What is necessary – besides resources and political commitment – to truly transform this experiment into a structural reality for the job market? Concrete experience can tell us. Father Sante Pessot is the director of the Centro di Formazione Artigianelli in Fermo, in the Marche.In September 2016, the three-year course for footwear operators started in a “dual version”, in collaboration with Nero Giardini: the company gave the first year students orders for a reinforced experience of business training. Six youths in their 4th year of the technical course on thermo-hydraulic systems became apprentices. “Companies in dual programs become training sources, and this is important: a small company, like most Italian companies, does not have time to train new employees, but in this case, it is possible,” said Father Pessot. “For small companies, the dual system is an excellent tool to plan generational turnover, and for students, it is turning out to be a strong lesson in motivation.” Criticism? “With labour consultants, who initially did not understand the tool fully.” Another with this opinion is Ilaria Poggio, director of the Turin offices of Piazza dei Mestieri, which had dual programs active for the bartenders and hair stylists courses: “Often, we have acted as labour consultants and we can’t say that all companies are able to get a prepared tutor. Training, as in education, is very different from the on-the-job training of an employee. However, this is an extraordinary occasion, which can finally allow the innovative potential of the education and professional training system to emerge, where it had become a bit too scholastic.” Furthermore, all of the kids who got their diplomas and also had an apprenticeship contract “had received very high marks”.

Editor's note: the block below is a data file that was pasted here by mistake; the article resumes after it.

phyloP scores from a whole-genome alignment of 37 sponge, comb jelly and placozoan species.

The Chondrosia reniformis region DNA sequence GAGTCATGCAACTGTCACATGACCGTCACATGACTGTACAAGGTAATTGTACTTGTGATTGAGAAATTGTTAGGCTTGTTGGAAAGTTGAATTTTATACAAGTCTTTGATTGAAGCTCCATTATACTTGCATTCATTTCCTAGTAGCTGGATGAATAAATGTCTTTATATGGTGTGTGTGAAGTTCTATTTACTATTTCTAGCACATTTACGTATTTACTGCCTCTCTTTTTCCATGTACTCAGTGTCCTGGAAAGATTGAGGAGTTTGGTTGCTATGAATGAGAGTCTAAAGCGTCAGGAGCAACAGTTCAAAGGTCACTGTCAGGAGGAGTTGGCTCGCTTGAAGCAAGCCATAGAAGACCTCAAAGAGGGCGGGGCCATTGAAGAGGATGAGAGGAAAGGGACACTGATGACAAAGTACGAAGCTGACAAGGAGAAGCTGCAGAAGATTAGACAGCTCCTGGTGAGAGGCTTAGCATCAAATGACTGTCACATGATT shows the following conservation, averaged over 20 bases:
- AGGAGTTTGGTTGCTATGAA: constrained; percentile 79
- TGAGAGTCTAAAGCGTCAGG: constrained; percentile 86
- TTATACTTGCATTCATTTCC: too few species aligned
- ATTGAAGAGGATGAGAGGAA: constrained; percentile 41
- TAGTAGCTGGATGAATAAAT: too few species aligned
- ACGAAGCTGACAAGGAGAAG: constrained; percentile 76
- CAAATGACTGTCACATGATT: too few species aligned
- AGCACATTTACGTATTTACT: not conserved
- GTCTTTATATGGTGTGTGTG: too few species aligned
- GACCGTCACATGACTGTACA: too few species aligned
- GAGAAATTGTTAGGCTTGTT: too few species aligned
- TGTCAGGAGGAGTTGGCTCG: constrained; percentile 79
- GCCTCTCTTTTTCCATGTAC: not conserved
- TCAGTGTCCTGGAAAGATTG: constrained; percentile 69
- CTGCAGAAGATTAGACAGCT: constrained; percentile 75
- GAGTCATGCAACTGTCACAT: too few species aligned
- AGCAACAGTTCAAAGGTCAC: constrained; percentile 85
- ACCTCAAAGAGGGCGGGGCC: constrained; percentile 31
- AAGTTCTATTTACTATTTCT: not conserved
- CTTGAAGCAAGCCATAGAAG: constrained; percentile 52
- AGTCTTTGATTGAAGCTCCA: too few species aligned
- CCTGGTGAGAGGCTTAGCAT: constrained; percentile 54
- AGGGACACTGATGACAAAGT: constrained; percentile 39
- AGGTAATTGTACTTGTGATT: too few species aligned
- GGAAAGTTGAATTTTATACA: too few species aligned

For small companies, the dual system is an excellent tool to plan generational turnover, and for students, it is turning out to be a strong lesson in motivation. Criticism? With labour consultants, who initially did not understand the tool fully.
From Bolzano to Molise, a map with chiaroscuro shading
Lombardia is the pivot region of the new apprenticeships, with 2,469 contracts activated between January 2016 and April 2017: 23% of all young apprentices in Italy live here. Regions like Piedmont and Veneto have respectively 253 and 632 apprenticeship contracts and the lowest ranking region is Molise with only 7 active contracts. The highest number of apprenticeships is registered in the Autonomous Province of Bolzano, with 3,104 apprentices, but they follow the German system and so it is a normal way of doing things. “Territorial differences are the first issue to solve if we are going to go from experimentation to stabilisation,” said Sandra D’Agostino, researcher for Inapp-Istituto Nazionale per l'Analisi delle Politiche Pubbliche (ex Isfol) and part of the work group on the dual system. Differences in the social makeup also “follow the map of the regions that are historically slower in terms of professional training. We must also consider the slow speed at which innovations enter the system: with the next financial law, actions to support and stimulate the Regions must be found, and up to now they have not even started.” There are rumours of a 10 million euro fund dedicated to startups in the dual system in the more backward regions The other goal is being able to “strengthen the placement abilities of training centres to render them able to support micro-businesses,” said D’Agostino.
The Lombardia Model